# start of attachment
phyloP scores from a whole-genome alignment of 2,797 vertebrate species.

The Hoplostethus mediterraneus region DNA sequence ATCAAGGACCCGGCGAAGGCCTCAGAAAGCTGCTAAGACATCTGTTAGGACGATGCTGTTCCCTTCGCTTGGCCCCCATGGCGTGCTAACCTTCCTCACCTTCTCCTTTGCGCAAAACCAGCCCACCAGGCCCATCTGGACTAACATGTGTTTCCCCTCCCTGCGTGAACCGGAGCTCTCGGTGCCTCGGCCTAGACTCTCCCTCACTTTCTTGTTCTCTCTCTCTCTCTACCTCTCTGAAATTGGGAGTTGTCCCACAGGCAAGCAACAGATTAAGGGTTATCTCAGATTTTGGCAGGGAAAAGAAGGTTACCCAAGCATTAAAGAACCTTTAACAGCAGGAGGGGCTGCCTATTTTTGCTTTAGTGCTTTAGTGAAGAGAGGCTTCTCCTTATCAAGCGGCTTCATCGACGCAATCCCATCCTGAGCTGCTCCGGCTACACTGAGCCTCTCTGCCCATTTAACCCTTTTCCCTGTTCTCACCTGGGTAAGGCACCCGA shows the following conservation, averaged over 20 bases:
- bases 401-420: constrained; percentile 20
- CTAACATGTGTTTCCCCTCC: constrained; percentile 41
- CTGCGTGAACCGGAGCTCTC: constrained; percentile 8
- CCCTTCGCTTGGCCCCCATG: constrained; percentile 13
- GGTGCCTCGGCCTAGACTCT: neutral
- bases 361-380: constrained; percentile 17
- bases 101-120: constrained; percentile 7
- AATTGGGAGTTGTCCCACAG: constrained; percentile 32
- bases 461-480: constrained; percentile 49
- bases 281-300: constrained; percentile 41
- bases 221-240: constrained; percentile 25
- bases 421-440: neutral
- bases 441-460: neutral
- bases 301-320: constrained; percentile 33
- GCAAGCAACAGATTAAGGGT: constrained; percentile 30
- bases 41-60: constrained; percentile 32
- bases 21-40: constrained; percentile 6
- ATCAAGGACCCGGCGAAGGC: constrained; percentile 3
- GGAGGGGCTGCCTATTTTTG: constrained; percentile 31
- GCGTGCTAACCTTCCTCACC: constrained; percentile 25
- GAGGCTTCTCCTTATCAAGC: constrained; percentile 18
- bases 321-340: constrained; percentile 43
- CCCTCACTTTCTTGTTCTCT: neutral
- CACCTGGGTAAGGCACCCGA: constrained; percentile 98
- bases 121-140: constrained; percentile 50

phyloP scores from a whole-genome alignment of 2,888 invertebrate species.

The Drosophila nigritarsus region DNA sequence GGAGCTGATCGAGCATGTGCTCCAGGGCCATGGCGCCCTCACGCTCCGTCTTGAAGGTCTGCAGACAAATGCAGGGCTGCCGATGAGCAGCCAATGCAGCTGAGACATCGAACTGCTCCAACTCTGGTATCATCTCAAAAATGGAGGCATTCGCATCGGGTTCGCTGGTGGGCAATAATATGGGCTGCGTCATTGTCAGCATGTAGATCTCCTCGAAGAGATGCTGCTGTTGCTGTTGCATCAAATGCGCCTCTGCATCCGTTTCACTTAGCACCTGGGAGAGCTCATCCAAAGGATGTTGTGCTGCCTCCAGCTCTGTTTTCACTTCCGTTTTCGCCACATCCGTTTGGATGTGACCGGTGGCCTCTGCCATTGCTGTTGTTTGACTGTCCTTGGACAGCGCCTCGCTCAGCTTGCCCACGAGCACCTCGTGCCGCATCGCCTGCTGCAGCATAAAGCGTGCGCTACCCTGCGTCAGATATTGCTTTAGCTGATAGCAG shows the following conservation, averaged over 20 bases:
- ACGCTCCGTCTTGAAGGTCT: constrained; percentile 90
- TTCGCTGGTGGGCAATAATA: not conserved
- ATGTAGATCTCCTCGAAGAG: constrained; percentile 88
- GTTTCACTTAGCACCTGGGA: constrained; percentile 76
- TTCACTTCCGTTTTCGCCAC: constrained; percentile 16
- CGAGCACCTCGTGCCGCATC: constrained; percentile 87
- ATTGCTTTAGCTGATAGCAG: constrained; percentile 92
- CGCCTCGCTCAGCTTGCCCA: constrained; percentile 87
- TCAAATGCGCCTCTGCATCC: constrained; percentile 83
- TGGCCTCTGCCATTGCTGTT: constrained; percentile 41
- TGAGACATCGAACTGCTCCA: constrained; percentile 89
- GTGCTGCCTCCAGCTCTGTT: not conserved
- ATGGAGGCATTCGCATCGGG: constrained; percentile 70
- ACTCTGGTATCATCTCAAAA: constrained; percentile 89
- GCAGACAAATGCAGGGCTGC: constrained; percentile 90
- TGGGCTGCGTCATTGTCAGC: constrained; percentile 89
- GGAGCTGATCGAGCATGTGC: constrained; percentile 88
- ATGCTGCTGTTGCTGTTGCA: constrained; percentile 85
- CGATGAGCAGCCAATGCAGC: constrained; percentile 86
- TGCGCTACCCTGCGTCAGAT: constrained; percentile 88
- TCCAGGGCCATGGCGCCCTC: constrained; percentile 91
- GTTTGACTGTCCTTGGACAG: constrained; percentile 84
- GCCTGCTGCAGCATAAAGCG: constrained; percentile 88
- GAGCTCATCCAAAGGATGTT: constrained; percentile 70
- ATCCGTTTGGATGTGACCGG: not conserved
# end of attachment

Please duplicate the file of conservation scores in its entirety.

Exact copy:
phyloP scores from a whole-genome alignment of 2,797 vertebrate species.

The Hoplostethus mediterraneus region DNA sequence ATCAAGGACCCGGCGAAGGCCTCAGAAAGCTGCTAAGACATCTGTTAGGACGATGCTGTTCCCTTCGCTTGGCCCCCATGGCGTGCTAACCTTCCTCACCTTCTCCTTTGCGCAAAACCAGCCCACCAGGCCCATCTGGACTAACATGTGTTTCCCCTCCCTGCGTGAACCGGAGCTCTCGGTGCCTCGGCCTAGACTCTCCCTCACTTTCTTGTTCTCTCTCTCTCTCTACCTCTCTGAAATTGGGAGTTGTCCCACAGGCAAGCAACAGATTAAGGGTTATCTCAGATTTTGGCAGGGAAAAGAAGGTTACCCAAGCATTAAAGAACCTTTAACAGCAGGAGGGGCTGCCTATTTTTGCTTTAGTGCTTTAGTGAAGAGAGGCTTCTCCTTATCAAGCGGCTTCATCGACGCAATCCCATCCTGAGCTGCTCCGGCTACACTGAGCCTCTCTGCCCATTTAACCCTTTTCCCTGTTCTCACCTGGGTAAGGCACCCGA shows the following conservation, averaged over 20 bases:
- bases 401-420: constrained; percentile 20
- CTAACATGTGTTTCCCCTCC: constrained; percentile 41
- CTGCGTGAACCGGAGCTCTC: constrained; percentile 8
- CCCTTCGCTTGGCCCCCATG: constrained; percentile 13
- GGTGCCTCGGCCTAGACTCT: neutral
- bases 361-380: constrained; percentile 17
- bases 101-120: constrained; percentile 7
- AATTGGGAGTTGTCCCACAG: constrained; percentile 32
- bases 461-480: constrained; percentile 49
- bases 281-300: constrained; percentile 41
- bases 221-240: constrained; percentile 25
- bases 421-440: neutral
- bases 441-460: neutral
- bases 301-320: constrained; percentile 33
- GCAAGCAACAGATTAAGGGT: constrained; percentile 30
- bases 41-60: constrained; percentile 32
- bases 21-40: constrained; percentile 6
- ATCAAGGACCCGGCGAAGGC: constrained; percentile 3
- GGAGGGGCTGCCTATTTTTG: constrained; percentile 31
- GCGTGCTAACCTTCCTCACC: constrained; percentile 25
- GAGGCTTCTCCTTATCAAGC: constrained; percentile 18
- bases 321-340: constrained; percentile 43
- CCCTCACTTTCTTGTTCTCT: neutral
- CACCTGGGTAAGGCACCCGA: constrained; percentile 98
- bases 121-140: constrained; percentile 50

phyloP scores from a whole-genome alignment of 2,888 invertebrate species.

The Drosophila nigritarsus region DNA sequence GGAGCTGATCGAGCATGTGCTCCAGGGCCATGGCGCCCTCACGCTCCGTCTTGAAGGTCTGCAGACAAATGCAGGGCTGCCGATGAGCAGCCAATGCAGCTGAGACATCGAACTGCTCCAACTCTGGTATCATCTCAAAAATGGAGGCATTCGCATCGGGTTCGCTGGTGGGCAATAATATGGGCTGCGTCATTGTCAGCATGTAGATCTCCTCGAAGAGATGCTGCTGTTGCTGTTGCATCAAATGCGCCTCTGCATCCGTTTCACTTAGCACCTGGGAGAGCTCATCCAAAGGATGTTGTGCTGCCTCCAGCTCTGTTTTCACTTCCGTTTTCGCCACATCCGTTTGGATGTGACCGGTGGCCTCTGCCATTGCTGTTGTTTGACTGTCCTTGGACAGCGCCTCGCTCAGCTTGCCCACGAGCACCTCGTGCCGCATCGCCTGCTGCAGCATAAAGCGTGCGCTACCCTGCGTCAGATATTGCTTTAGCTGATAGCAG shows the following conservation, averaged over 20 bases:
- ACGCTCCGTCTTGAAGGTCT: constrained; percentile 90
- TTCGCTGGTGGGCAATAATA: not conserved
- ATGTAGATCTCCTCGAAGAG: constrained; percentile 88
- GTTTCACTTAGCACCTGGGA: constrained; percentile 76
- TTCACTTCCGTTTTCGCCAC: constrained; percentile 16
- CGAGCACCTCGTGCCGCATC: constrained; percentile 87
- ATTGCTTTAGCTGATAGCAG: constrained; percentile 92
- CGCCTCGCTCAGCTTGCCCA: constrained; percentile 87
- TCAAATGCGCCTCTGCATCC: constrained; percentile 83
- TGGCCTCTGCCATTGCTGTT: constrained; percentile 41
- TGAGACATCGAACTGCTCCA: constrained; percentile 89
- GTGCTGCCTCCAGCTCTGTT: not conserved
- ATGGAGGCATTCGCATCGGG: constrained; percentile 70
- ACTCTGGTATCATCTCAAAA: constrained; percentile 89
- GCAGACAAATGCAGGGCTGC: constrained; percentile 90
- TGGGCTGCGTCATTGTCAGC: constrained; percentile 89
- GGAGCTGATCGAGCATGTGC: constrained; percentile 88
- ATGCTGCTGTTGCTGTTGCA: constrained; percentile 85
- CGATGAGCAGCCAATGCAGC: constrained; percentile 86
- TGCGCTACCCTGCGTCAGAT: constrained; percentile 88
- TCCAGGGCCATGGCGCCCTC: constrained; percentile 91
- GTTTGACTGTCCTTGGACAG: constrained; percentile 84
- GCCTGCTGCAGCATAAAGCG: constrained; percentile 88
- GAGCTCATCCAAAGGATGTT: constrained; percentile 70
- ATCCGTTTGGATGTGACCGG: not conserved